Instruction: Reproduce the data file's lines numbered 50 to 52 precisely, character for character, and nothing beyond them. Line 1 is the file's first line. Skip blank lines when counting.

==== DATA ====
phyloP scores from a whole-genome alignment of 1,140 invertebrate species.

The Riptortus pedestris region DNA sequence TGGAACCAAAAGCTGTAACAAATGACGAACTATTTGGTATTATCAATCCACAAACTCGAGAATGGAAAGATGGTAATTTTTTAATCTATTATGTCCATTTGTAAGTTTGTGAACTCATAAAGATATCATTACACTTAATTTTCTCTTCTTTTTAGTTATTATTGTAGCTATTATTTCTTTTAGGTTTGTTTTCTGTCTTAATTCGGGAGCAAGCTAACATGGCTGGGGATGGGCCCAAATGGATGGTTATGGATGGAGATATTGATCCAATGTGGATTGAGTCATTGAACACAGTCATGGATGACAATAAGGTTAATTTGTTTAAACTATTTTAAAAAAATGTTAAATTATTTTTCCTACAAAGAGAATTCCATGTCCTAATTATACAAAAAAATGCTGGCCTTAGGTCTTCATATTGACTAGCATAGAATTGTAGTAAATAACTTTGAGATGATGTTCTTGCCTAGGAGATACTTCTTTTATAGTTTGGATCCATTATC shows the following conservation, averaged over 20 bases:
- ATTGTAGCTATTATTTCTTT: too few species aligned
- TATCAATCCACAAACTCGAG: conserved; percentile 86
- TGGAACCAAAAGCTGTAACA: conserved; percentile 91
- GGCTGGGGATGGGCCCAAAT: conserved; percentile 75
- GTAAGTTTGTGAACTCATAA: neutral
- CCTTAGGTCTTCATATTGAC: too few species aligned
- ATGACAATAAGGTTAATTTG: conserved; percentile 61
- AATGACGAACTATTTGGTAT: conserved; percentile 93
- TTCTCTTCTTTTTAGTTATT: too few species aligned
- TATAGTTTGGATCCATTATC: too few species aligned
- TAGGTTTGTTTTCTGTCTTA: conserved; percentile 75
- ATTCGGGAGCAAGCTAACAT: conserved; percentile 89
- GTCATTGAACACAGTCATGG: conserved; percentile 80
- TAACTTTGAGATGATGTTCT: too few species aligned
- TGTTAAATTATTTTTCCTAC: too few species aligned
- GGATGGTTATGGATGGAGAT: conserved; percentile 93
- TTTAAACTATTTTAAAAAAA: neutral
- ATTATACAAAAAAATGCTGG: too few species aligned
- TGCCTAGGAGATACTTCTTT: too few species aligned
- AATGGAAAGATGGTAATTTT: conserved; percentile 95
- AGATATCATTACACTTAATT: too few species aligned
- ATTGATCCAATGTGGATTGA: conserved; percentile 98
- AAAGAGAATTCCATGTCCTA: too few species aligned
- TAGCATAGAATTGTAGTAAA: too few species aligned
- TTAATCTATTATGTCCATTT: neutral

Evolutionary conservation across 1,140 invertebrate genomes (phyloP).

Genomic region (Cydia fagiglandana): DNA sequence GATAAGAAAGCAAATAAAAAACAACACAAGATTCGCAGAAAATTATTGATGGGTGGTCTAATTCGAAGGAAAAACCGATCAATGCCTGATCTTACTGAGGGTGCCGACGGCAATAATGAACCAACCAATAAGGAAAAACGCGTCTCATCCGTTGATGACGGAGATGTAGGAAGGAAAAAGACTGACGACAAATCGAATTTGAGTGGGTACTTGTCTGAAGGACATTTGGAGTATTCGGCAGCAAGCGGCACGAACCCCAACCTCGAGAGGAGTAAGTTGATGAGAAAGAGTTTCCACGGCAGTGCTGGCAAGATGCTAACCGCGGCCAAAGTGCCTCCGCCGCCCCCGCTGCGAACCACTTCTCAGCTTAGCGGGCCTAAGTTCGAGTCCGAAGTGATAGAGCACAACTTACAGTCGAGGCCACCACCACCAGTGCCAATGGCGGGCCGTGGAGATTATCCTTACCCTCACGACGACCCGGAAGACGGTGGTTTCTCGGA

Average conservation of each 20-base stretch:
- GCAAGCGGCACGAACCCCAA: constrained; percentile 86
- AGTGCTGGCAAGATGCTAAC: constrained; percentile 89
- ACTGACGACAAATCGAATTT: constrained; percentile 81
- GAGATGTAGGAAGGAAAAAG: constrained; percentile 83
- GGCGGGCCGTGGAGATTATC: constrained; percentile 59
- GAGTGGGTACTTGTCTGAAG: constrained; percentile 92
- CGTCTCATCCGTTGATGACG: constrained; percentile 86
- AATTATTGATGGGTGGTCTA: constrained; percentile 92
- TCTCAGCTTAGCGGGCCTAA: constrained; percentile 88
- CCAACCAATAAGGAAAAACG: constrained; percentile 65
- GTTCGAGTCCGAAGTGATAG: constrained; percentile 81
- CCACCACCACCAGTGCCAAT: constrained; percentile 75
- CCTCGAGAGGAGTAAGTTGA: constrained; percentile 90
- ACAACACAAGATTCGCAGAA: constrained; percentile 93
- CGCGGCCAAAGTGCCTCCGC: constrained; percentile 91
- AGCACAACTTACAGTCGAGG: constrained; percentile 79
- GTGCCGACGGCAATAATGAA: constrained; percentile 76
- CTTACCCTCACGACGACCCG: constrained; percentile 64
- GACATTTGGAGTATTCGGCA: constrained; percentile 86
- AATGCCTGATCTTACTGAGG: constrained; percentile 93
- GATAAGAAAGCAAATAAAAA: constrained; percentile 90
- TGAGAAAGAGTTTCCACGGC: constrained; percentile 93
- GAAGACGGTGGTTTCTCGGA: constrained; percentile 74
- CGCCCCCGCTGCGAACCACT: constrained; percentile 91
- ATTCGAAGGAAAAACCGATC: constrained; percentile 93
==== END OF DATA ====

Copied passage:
- AATGCCTGATCTTACTGAGG: constrained; percentile 93
- GATAAGAAAGCAAATAAAAA: constrained; percentile 90
- TGAGAAAGAGTTTCCACGGC: constrained; percentile 93